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Posts Tagged ‘senator edward kennedy’

Health Reform: Feeling Better Already

Monday, March 22nd, 2010

“. . . what we face is above all a moral issue; that at stake are not just the details of policy, but fundamental principles of social justice and the character of our country.” —Senator Edward M. Kennedy to President Obama

“We will go through the gate. If the gate is closed, we will go over the fence. If the fence is too high, we will pole vault in. If that doesn’t work, we will parachute in. But we are going to get health care reform passed.” —House Speaker Nancy Pelosi, press conference, Jan. 28

We’re almost there. Last night the House of Representatives voted 219–212 for the health care reform legislation that was passed by the Senate on Christmas Eve, along with a separate, amending bill of “fixes” to fine-tune the Senate bill. President Obama will sign the House-approved Senate bill tomorrow, and the Senate, we hope, will soon pass the “fixes” without a single word changed, via budget reconciliation, which requires only a simple majority (at least 51 votes). (Reconciliation process explained here.) Even without the fixes, however, with the president’s signature the Senate+House bill becomes the law of the land. (Click here to see 11 hours of debate distilled into 10 minutes of hi-lites and lo-lites.)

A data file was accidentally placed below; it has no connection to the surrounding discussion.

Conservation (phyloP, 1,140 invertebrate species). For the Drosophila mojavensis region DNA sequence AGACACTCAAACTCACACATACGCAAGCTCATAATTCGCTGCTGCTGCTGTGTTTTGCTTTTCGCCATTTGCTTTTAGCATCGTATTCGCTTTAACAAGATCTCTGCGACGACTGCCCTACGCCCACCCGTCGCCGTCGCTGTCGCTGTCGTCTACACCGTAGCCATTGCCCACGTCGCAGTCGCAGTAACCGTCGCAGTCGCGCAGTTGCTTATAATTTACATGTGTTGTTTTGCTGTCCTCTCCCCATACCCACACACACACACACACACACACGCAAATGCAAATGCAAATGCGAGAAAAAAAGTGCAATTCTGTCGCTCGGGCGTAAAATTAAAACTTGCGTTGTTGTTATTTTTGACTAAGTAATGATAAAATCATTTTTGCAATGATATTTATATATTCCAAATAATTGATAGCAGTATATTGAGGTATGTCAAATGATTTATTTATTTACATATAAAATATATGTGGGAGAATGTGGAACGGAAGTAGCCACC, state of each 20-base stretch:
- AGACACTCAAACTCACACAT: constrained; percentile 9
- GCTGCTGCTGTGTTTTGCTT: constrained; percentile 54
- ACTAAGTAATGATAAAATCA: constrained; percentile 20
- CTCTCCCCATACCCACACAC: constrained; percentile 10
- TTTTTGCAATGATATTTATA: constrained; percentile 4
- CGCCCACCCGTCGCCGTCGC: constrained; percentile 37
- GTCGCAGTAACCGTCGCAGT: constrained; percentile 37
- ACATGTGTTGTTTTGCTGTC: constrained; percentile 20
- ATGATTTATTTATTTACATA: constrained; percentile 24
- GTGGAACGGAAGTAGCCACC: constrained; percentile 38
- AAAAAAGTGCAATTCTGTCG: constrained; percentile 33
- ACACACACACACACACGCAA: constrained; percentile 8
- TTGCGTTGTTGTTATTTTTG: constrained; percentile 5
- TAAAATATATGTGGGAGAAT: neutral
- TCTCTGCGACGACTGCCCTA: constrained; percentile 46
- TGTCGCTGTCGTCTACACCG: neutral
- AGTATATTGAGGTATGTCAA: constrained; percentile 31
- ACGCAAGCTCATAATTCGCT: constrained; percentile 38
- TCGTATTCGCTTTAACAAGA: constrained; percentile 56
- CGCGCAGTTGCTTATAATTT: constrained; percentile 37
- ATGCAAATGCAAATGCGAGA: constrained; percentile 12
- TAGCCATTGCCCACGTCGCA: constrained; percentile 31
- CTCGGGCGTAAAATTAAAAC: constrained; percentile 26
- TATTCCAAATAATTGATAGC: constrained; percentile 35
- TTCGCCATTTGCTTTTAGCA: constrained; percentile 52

The House’s amendments would cover 32 million of the uninsured by 2019 (the Senate’s would cover 31 million), and would cut deficits by $138 billion over the first 10 years ($118 billion under the Senate bill) and by over $1 trillion in the following decade, according to the Congressional Budget Office. The House bill would also increase the subsidies to help low- and middle-income people afford health insurance and would do more to close the so-called donut hole, the gap in Medicare coverage for prescription drugs. For an additional fee, parents will be able to be able to keep adult dependent children on their health insurance plans up to the age of 26—great news for young people having trouble finding a job.

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